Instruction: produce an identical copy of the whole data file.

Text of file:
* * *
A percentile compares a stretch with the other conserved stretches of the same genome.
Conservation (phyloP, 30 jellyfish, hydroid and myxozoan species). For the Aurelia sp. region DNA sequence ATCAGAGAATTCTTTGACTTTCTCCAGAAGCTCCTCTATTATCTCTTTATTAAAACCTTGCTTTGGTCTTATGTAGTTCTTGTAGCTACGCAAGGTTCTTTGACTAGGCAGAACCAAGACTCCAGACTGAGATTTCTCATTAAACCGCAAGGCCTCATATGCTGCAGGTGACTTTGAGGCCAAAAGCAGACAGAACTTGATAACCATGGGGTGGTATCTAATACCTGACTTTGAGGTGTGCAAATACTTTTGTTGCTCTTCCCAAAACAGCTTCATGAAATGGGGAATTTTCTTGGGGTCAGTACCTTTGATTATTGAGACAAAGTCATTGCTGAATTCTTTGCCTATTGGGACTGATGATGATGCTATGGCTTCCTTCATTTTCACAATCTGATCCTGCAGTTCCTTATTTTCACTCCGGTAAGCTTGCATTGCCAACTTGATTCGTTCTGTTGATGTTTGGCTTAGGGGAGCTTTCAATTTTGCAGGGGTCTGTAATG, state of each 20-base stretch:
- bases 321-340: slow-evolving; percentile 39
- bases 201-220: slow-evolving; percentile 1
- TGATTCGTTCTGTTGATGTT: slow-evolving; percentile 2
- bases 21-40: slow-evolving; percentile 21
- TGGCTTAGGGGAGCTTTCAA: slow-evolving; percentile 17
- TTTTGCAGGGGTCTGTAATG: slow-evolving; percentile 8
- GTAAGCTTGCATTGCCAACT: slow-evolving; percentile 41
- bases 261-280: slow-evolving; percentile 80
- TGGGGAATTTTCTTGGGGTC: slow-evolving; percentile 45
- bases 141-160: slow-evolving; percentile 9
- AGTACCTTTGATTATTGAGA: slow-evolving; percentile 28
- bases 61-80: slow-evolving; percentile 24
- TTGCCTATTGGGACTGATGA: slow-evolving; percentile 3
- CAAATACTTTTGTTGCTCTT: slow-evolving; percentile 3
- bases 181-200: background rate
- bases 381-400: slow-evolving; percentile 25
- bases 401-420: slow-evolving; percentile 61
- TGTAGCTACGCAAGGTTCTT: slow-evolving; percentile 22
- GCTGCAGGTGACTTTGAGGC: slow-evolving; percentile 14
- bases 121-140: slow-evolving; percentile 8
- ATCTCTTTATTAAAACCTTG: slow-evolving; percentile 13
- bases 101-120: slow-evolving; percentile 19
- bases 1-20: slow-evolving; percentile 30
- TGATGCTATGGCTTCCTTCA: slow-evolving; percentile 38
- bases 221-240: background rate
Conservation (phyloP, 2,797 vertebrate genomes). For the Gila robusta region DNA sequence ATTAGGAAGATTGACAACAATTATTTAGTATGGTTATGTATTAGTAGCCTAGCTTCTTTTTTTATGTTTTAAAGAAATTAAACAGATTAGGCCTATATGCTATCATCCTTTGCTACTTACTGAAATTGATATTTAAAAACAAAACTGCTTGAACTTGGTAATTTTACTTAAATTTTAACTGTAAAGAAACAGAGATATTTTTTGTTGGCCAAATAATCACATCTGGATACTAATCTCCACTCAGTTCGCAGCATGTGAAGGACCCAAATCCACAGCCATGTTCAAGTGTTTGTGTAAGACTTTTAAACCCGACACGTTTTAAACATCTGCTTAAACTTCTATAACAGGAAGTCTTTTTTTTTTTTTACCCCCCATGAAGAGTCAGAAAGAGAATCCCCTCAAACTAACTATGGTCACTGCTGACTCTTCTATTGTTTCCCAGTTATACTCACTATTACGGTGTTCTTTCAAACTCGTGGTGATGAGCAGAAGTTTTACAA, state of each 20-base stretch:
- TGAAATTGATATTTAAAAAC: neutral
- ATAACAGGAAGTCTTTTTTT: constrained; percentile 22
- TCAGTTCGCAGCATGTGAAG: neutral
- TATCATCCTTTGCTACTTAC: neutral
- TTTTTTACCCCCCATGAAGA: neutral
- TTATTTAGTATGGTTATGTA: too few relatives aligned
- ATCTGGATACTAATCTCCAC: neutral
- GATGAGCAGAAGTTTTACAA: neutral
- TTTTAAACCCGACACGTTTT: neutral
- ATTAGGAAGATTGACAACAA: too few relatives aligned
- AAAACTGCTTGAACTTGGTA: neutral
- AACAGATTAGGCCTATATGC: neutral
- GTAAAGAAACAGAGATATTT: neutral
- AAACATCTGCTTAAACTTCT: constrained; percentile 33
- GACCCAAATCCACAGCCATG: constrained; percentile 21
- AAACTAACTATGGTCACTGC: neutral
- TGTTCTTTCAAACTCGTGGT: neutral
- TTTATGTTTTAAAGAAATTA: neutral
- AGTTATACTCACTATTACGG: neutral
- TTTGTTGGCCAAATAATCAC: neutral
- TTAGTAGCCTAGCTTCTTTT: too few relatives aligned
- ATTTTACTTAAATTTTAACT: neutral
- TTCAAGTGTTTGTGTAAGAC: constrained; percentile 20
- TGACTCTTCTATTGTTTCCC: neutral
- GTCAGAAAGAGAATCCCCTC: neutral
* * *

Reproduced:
A percentile compares a stretch with the other conserved stretches of the same genome.
Conservation (phyloP, 30 jellyfish, hydroid and myxozoan species). For the Aurelia sp. region DNA sequence ATCAGAGAATTCTTTGACTTTCTCCAGAAGCTCCTCTATTATCTCTTTATTAAAACCTTGCTTTGGTCTTATGTAGTTCTTGTAGCTACGCAAGGTTCTTTGACTAGGCAGAACCAAGACTCCAGACTGAGATTTCTCATTAAACCGCAAGGCCTCATATGCTGCAGGTGACTTTGAGGCCAAAAGCAGACAGAACTTGATAACCATGGGGTGGTATCTAATACCTGACTTTGAGGTGTGCAAATACTTTTGTTGCTCTTCCCAAAACAGCTTCATGAAATGGGGAATTTTCTTGGGGTCAGTACCTTTGATTATTGAGACAAAGTCATTGCTGAATTCTTTGCCTATTGGGACTGATGATGATGCTATGGCTTCCTTCATTTTCACAATCTGATCCTGCAGTTCCTTATTTTCACTCCGGTAAGCTTGCATTGCCAACTTGATTCGTTCTGTTGATGTTTGGCTTAGGGGAGCTTTCAATTTTGCAGGGGTCTGTAATG, state of each 20-base stretch:
- bases 321-340: slow-evolving; percentile 39
- bases 201-220: slow-evolving; percentile 1
- TGATTCGTTCTGTTGATGTT: slow-evolving; percentile 2
- bases 21-40: slow-evolving; percentile 21
- TGGCTTAGGGGAGCTTTCAA: slow-evolving; percentile 17
- TTTTGCAGGGGTCTGTAATG: slow-evolving; percentile 8
- GTAAGCTTGCATTGCCAACT: slow-evolving; percentile 41
- bases 261-280: slow-evolving; percentile 80
- TGGGGAATTTTCTTGGGGTC: slow-evolving; percentile 45
- bases 141-160: slow-evolving; percentile 9
- AGTACCTTTGATTATTGAGA: slow-evolving; percentile 28
- bases 61-80: slow-evolving; percentile 24
- TTGCCTATTGGGACTGATGA: slow-evolving; percentile 3
- CAAATACTTTTGTTGCTCTT: slow-evolving; percentile 3
- bases 181-200: background rate
- bases 381-400: slow-evolving; percentile 25
- bases 401-420: slow-evolving; percentile 61
- TGTAGCTACGCAAGGTTCTT: slow-evolving; percentile 22
- GCTGCAGGTGACTTTGAGGC: slow-evolving; percentile 14
- bases 121-140: slow-evolving; percentile 8
- ATCTCTTTATTAAAACCTTG: slow-evolving; percentile 13
- bases 101-120: slow-evolving; percentile 19
- bases 1-20: slow-evolving; percentile 30
- TGATGCTATGGCTTCCTTCA: slow-evolving; percentile 38
- bases 221-240: background rate
Conservation (phyloP, 2,797 vertebrate genomes). For the Gila robusta region DNA sequence ATTAGGAAGATTGACAACAATTATTTAGTATGGTTATGTATTAGTAGCCTAGCTTCTTTTTTTATGTTTTAAAGAAATTAAACAGATTAGGCCTATATGCTATCATCCTTTGCTACTTACTGAAATTGATATTTAAAAACAAAACTGCTTGAACTTGGTAATTTTACTTAAATTTTAACTGTAAAGAAACAGAGATATTTTTTGTTGGCCAAATAATCACATCTGGATACTAATCTCCACTCAGTTCGCAGCATGTGAAGGACCCAAATCCACAGCCATGTTCAAGTGTTTGTGTAAGACTTTTAAACCCGACACGTTTTAAACATCTGCTTAAACTTCTATAACAGGAAGTCTTTTTTTTTTTTTACCCCCCATGAAGAGTCAGAAAGAGAATCCCCTCAAACTAACTATGGTCACTGCTGACTCTTCTATTGTTTCCCAGTTATACTCACTATTACGGTGTTCTTTCAAACTCGTGGTGATGAGCAGAAGTTTTACAA, state of each 20-base stretch:
- TGAAATTGATATTTAAAAAC: neutral
- ATAACAGGAAGTCTTTTTTT: constrained; percentile 22
- TCAGTTCGCAGCATGTGAAG: neutral
- TATCATCCTTTGCTACTTAC: neutral
- TTTTTTACCCCCCATGAAGA: neutral
- TTATTTAGTATGGTTATGTA: too few relatives aligned
- ATCTGGATACTAATCTCCAC: neutral
- GATGAGCAGAAGTTTTACAA: neutral
- TTTTAAACCCGACACGTTTT: neutral
- ATTAGGAAGATTGACAACAA: too few relatives aligned
- AAAACTGCTTGAACTTGGTA: neutral
- AACAGATTAGGCCTATATGC: neutral
- GTAAAGAAACAGAGATATTT: neutral
- AAACATCTGCTTAAACTTCT: constrained; percentile 33
- GACCCAAATCCACAGCCATG: constrained; percentile 21
- AAACTAACTATGGTCACTGC: neutral
- TGTTCTTTCAAACTCGTGGT: neutral
- TTTATGTTTTAAAGAAATTA: neutral
- AGTTATACTCACTATTACGG: neutral
- TTTGTTGGCCAAATAATCAC: neutral
- TTAGTAGCCTAGCTTCTTTT: too few relatives aligned
- ATTTTACTTAAATTTTAACT: neutral
- TTCAAGTGTTTGTGTAAGAC: constrained; percentile 20
- TGACTCTTCTATTGTTTCCC: neutral
- GTCAGAAAGAGAATCCCCTC: neutral